With so many people trying to influence the senior people in big organisations, it pays to look smart and highly competent. This can pay huge dividends, literally.
The opposite is also true — looking stupid in front of an important audience is like making a gift to your opposition. Here is a short tour through some of the most cringe worthy mistakes made by the unwary. Make sure they don’t let these slip into your next influence attempt, because they will quickly erode your credibility, influence and make your confidence fly out the window.
Speaking the wrong language
Using your own jargon, acronyms and inside jokes rather than tuning into their world. Although the primary language may be the same, you can easily appear worlds apart. You may think that they have the intelligence to figure it out — they probably have. What they lack is time and patience. It may also occur to them that you don’t really understand their situation and haven’t done your homework.
Overselling, not listening, talking too much
Wearing the wrong attitude
People can smell attitude, so make sure you avoid getting this wrong. What are they expecting? Coming across as superior, overconfident, arrogant or defeatist rarely helps make you look smart. And you can also count out petulance, victim mentality and being aloof.
Pretending to be something you are not
Don’t give them the opportunity to wonder if you think they were born yesterday. There is nothing wrong with stretching into new skills and brands, but if you stretch too far, they will not even need to have it corroborated; they will spot it a mile off.
Excessive references to powerful people
You need to truthfully explain who your backers are, but doing this too often and/or exaggerating smarties tantamount to calling on the power of others to do your work for you. If you are lucky, the people you are trying to influence will get bored. At worst, they will realise you are powerless, lacking in confidence and undeserving of their support. You also run the risk they may call them to find out the truth. Either way, you will look stupid.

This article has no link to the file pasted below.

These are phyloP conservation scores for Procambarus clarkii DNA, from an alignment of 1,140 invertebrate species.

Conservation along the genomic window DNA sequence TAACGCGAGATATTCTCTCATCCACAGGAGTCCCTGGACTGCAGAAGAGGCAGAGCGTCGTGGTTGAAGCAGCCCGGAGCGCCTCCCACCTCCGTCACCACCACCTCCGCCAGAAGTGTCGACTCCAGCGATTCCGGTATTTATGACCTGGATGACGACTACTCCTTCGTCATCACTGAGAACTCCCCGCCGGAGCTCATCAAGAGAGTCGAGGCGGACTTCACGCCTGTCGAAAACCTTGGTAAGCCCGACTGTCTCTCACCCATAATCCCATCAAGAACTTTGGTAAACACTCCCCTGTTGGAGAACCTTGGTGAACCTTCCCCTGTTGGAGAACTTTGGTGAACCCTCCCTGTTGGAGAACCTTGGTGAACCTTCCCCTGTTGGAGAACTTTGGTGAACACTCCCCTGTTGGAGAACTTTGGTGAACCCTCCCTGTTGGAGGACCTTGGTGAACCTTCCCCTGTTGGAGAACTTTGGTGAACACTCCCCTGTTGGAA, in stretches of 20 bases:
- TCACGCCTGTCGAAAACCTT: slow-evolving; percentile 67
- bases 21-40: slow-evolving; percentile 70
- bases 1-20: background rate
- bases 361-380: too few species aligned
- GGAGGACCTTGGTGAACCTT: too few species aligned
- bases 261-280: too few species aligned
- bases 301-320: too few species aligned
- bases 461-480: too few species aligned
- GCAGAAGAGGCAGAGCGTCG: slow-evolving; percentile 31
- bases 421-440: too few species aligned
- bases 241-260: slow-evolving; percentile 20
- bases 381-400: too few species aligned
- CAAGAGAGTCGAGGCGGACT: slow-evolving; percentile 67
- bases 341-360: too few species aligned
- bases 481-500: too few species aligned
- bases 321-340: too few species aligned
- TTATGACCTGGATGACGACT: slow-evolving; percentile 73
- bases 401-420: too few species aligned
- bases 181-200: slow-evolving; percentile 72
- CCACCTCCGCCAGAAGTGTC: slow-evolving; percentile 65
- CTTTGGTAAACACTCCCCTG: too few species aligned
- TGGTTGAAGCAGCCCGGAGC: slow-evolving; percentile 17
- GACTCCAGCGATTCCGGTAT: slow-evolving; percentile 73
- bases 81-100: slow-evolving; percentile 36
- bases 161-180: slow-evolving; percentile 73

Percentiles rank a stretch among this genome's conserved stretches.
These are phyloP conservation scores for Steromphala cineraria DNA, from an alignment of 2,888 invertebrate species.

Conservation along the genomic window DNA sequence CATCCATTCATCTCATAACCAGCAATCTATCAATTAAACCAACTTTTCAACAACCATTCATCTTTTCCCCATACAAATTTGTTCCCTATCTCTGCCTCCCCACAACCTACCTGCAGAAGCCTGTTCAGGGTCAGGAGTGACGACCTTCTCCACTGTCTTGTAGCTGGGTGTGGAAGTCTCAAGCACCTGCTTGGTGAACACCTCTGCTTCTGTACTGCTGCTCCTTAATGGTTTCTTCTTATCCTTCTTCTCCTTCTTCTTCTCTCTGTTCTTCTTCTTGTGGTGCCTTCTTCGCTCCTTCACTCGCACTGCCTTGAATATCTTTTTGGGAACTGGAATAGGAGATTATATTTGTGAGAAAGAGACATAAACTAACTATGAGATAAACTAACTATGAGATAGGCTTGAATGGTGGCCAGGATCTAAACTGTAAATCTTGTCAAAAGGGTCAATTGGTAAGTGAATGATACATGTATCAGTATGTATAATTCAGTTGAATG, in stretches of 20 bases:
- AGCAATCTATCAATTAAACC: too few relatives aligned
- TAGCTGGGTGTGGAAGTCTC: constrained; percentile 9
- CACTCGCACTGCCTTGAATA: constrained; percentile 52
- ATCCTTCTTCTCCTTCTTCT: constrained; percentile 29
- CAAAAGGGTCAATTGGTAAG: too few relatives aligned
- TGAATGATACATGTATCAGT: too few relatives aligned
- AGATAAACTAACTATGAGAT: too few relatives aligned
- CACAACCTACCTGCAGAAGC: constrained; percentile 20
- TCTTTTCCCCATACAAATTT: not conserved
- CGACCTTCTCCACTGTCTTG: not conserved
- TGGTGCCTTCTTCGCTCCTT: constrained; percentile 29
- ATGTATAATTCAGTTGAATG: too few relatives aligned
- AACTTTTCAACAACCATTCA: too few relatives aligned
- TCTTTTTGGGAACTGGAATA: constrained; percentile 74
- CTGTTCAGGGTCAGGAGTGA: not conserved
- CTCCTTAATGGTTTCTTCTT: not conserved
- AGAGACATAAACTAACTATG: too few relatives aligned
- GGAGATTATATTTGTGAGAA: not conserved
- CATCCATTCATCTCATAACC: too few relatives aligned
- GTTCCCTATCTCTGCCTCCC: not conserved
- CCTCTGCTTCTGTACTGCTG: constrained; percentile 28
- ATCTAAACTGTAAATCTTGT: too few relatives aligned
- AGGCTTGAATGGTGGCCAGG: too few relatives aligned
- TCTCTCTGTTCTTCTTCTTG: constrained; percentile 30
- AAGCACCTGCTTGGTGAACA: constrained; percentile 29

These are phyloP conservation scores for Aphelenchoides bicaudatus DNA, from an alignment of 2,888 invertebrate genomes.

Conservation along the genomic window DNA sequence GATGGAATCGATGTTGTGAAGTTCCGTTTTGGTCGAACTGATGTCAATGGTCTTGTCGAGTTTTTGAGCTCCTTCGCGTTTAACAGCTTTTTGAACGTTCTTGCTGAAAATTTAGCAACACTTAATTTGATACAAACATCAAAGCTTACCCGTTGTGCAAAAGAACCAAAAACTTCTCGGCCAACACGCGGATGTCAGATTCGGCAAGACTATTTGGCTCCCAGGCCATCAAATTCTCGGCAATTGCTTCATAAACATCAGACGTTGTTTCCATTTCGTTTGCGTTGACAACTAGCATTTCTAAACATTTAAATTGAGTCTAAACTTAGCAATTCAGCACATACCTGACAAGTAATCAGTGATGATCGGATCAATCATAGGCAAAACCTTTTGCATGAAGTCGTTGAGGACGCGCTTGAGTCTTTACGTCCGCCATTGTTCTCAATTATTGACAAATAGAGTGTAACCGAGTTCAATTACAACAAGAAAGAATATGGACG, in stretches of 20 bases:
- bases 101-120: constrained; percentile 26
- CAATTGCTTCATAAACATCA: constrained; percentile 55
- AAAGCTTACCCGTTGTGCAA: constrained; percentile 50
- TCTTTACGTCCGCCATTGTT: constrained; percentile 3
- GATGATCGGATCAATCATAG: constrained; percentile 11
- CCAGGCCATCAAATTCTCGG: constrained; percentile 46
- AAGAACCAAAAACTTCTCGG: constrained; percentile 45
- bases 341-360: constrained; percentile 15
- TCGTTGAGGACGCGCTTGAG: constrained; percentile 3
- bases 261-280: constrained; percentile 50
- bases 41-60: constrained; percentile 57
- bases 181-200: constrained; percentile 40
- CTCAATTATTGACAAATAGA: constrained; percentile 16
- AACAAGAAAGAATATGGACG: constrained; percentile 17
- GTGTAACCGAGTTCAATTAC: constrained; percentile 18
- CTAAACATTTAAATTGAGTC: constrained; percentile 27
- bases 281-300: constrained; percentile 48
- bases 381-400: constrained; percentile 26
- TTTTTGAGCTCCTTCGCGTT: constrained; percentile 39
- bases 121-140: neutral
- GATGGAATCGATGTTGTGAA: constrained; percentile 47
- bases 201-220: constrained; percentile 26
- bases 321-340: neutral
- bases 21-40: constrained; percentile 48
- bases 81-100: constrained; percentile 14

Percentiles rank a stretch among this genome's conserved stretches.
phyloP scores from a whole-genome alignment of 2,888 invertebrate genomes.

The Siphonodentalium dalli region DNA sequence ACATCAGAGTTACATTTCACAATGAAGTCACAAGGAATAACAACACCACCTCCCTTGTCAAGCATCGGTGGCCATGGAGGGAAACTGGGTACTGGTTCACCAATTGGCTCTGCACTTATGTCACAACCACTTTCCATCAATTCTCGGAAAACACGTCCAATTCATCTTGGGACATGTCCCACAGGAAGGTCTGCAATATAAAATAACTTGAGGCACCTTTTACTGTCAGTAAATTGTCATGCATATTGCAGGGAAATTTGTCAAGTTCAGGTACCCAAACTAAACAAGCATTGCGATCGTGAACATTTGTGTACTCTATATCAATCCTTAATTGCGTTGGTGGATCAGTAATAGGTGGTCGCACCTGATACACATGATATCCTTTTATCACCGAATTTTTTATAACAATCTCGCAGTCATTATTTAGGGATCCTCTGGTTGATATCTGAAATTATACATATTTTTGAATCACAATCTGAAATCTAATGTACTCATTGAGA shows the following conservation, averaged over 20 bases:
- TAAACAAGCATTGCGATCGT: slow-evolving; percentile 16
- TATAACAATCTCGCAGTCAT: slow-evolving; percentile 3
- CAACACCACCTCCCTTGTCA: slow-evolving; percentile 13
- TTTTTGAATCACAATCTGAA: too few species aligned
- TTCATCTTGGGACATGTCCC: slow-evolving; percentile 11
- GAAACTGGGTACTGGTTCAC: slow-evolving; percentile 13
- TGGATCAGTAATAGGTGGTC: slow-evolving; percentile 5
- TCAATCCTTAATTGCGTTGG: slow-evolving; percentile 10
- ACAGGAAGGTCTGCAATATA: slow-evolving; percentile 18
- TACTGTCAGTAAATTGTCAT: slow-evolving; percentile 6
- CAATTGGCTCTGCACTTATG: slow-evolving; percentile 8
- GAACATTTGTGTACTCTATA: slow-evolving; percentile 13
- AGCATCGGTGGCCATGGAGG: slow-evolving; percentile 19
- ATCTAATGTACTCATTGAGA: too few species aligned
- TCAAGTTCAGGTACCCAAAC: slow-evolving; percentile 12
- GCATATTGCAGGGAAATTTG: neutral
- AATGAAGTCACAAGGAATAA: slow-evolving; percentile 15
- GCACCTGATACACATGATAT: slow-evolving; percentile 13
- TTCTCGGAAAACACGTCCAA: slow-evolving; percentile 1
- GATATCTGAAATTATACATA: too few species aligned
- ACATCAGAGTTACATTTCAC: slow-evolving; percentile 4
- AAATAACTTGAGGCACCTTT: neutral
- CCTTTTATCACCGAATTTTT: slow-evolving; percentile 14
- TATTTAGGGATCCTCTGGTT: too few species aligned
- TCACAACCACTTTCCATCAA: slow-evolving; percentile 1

Any attempt to cover up mistakes is fraught with danger. If something has gone wrong, it is your duty to work with senior colleagues on damage-limitation strategies. I know in some organisations that could get you fired, so be careful — if you’re working in that type of organisation, do something or live with it.
Talking to your agenda, not theirs
This is very easy to do because you will be pre-occupied with your own ideas and how they help you. To be effective, you need to enter their world and articulate your proposal in ways that immediately connect with their priorities. Don’t take the risk that they will be able to figure it out for themselves. And, don’t take the risk that they will think you don’t care about them.
If you say you will do something, do it unless you have a watertight reason not to. Fail to deliver more than a couple of times and they will move their trust to someone else. If asked to commit and you’re unsure, be honest about the risks (of not delivering), share your thinking and demonstrate commitment. This will give you a little wiggle room when reality hits as you leave the meeting.
Stepping into the meeting room without having your facts straight, or without knowing how they may react, counter or object, is plain stupid. It is also insulting.
Ignoring the pitfalls
No proposal is perfect. If you present it as such, it will be incredible or, rather, incredulous. They will not believe it and your trustworthiness is likely to take a severe knock. You need to have enough confidence in your ideas to tackle the downsides head-on in an objective way, while also admitting to your own bias. If you don’t tell them, someone else will.
If you say different things to different people on the same team, why? You need to be careful with this, because when they start to swap notes and notice the differences, your credibility will be damaged.
These are all easy to fall into, but also easy to avoid if you have presence of mind — or a good aide to catch you before it is too late. Okay, changing your attitude may take a bit of hard work if you’re in a bad place right now, but the rest should be easy.
Colin Gautrey is an author, coach, and trainer who specialises in the practical use of power and influence in large organisations. He has 25 years’ experience helping middle/senior professionals to survive, thrive and enjoy their work.
If you are ready to develop your influencing capability, become a member of Breakthrough Influence. If you are serious about becoming highly influential, fast, engage with Colin and he will help you get there in the most effective way possible.
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